American consumers haven’t felt this good about the direction of the economy in years.
That may signal the end of what some had come to call a ‘vibes-cession,’ where, despite decades-low unemployment and falling inflation, something still felt a bit off about the economy.
First, the monthly University of Michigan survey of U.S. consumers’ sentiment jumped 13% in January to reach its highest level since July 2021 — with the cumulative two-month gain of 29% figuring as the largest-consecutive increase since 1991, when a recession was ending.
And the New York Federal Reserve’s survey of consumer finances for December, published earlier this month, showed that perceptions of households’ current financial situations improved, with fewer respondents reporting being worse off than a year ago.
Views on the state of the economy remain deeply polarized based on political party. While Democrats scored their current economic conditions at 106.5 in the University of Michigan survey — which was among the highest ratings recorded — Republicans gave it a score of 61.9; independents came in at 77.2.
And at 78.8, the overall rating of the economy remains well below the scores seen just prior to the pandemic.
But sentiment is now just 7% shy of the historical average of 1978, the Michigan survey reveals. And the most recent scoring showed Democrats and Republicans alike expressing their most favorable readings since the summer of 2021.
Analysts say the upward trend in sentiment is now unmistakeable.
‘With confidence rebounding and inflation expectations falling, this is another sign that the economy is on track for a soft landing,’ Andrew Hunter, deputy chief U.S. economist at Capital Economics research group, wrote in a note to clients after the consumer sentiment survey was published Friday.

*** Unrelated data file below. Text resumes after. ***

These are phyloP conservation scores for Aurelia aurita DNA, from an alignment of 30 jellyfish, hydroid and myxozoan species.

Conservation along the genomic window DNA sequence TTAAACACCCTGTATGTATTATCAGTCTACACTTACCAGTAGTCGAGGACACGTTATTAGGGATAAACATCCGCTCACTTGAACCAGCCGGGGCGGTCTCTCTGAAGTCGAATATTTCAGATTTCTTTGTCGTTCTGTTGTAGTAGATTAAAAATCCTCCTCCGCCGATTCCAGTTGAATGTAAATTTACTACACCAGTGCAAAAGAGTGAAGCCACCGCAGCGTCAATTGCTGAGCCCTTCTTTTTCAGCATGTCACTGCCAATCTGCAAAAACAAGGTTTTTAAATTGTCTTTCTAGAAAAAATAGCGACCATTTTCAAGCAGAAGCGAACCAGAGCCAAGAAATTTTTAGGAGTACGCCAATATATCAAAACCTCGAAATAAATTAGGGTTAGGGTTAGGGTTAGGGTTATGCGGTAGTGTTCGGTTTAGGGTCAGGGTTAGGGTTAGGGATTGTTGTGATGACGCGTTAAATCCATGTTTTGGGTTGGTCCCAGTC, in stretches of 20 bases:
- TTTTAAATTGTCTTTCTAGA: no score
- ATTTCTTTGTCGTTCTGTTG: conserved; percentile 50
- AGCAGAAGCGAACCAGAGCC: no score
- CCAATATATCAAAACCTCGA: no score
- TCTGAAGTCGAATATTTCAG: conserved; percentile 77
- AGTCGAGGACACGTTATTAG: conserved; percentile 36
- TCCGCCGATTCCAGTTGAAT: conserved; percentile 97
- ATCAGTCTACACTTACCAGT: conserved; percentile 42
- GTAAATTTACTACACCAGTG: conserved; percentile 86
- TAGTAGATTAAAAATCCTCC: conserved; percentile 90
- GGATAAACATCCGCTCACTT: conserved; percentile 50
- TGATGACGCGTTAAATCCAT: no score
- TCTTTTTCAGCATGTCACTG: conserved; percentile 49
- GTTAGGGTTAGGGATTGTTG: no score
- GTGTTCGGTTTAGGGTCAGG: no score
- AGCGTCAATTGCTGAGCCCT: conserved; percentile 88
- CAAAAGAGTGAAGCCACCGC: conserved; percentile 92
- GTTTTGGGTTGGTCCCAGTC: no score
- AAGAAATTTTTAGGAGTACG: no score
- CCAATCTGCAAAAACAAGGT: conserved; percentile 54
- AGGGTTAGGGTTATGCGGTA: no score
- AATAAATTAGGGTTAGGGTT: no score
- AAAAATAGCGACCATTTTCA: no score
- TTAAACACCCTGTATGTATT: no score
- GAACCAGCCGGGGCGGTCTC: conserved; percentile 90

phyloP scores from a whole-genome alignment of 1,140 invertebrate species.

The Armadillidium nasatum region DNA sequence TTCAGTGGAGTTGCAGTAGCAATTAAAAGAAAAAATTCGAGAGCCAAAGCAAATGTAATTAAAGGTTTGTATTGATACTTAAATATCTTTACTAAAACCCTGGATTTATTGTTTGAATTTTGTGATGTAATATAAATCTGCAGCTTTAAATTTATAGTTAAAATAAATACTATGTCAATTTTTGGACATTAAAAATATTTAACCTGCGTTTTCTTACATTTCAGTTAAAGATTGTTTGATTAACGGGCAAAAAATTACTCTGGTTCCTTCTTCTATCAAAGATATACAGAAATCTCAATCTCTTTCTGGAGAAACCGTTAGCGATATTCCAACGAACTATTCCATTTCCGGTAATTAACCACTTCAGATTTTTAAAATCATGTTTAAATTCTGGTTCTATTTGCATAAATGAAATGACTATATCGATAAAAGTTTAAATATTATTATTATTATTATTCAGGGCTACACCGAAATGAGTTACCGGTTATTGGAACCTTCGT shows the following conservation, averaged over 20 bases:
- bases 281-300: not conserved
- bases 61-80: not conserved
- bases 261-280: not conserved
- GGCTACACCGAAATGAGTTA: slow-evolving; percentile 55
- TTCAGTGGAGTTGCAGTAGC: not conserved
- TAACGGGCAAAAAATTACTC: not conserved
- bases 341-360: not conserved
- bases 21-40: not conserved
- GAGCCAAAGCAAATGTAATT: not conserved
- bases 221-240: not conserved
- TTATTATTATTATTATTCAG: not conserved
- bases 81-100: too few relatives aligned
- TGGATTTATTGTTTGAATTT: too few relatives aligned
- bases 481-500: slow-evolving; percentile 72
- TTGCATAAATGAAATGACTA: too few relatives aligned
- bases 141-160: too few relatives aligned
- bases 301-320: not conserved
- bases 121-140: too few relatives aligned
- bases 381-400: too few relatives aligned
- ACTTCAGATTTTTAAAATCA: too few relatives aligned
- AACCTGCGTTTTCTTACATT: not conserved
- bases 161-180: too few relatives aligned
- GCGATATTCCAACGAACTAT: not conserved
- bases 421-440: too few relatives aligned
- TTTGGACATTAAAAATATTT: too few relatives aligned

Driving the upward trend in sentiment has been the ongoing strength in the labor market alongside easing concerns about inflation. The Department of Labor reported Thursday that weekly initial unemployment claims had fallen to 187,000 — the lowest level since September 2022. The unemployment rate, at 3.7%, is at pre-pandemic levels.
The New York Fed’s survey showed the strength is likely to continue. Evidence of that can be found in the mean probability of the U.S. unemployment rate ticking higher one year from now; the survey showed that probability decreasing by 1.4 percentage points to 37.0%.
And the mean perceived probability of losing one’s job in the next 12 months decreased by 0.2 percentage points to 13.4%.
As for inflation, the Bureau of Labor Statistics reported last week that price growth continues to slow — and the sentiment survey releases showed U.S. consumers expect the trend to continue. Median inflation expectations for the next 12 months reached the lowest level recorded since January 2021, the New York Fed said.
Joe Brusuelas, chief economist at the RSM consulting firm, said consumers are finding falling prices at the gas pump and grocery aisle and responding accordingly.
‘As we continue to see disinflation work through the economy, what that means is real wages will improve,’ Brusuelas said. ‘And as real wages improve, sentiment will shift, and you’re seeing that.’
Elements of the economy remain fundamentally changed — and in some cases, worse off — compared to the pre-pandemic period. Even though price growth is slowing, price levels remain well above 2019 levels. A significant factor driving ongoing inflation has been overall labor force participation having shrunk dramatically, from a high of 63.3% in the winter of 2019-2020 to the current level of 62.5%. That’s the equivalent of millions of U.S. residents having left the workforce and has resulted in higher wages that have raised the price of goods and services alike.
Until recently, inflation growth outpaced even this brisk wage growth. And the New York Fed’s survey showed earnings expectations actually fell last month to the lowest reading since April 2021.
Like the University of Michigan survey, the New York Fed’s report shows deep cleavages on views of the economy depending on demographics. The decline in earnings expectations was led by individuals with at most a high school diploma; for those with a college degree, earnings expectations were unchanged. Likewise, job insecurity has surged among those with at most a high school diploma, but remains subdued for those with at least some college and college graduates.
Mark Zandi, chief economist at Moody’s, said political divisions are proving the main driver of disagreement about what is otherwise an economy whose trend lines seem to all be pointing in the right direction.
‘Inflation is moderating, stocks are at record highs, housing prices are at record highs, interest rates are poised to starting rolling over,’ Zandi said.
While debt service levels are more variable depending on socioeconomic status, he added, ‘the typical American can take a look around and say this is a good — unusually good — economy. You’ve almost got to pinch yourself — hopefully it stays like this awhile longer.’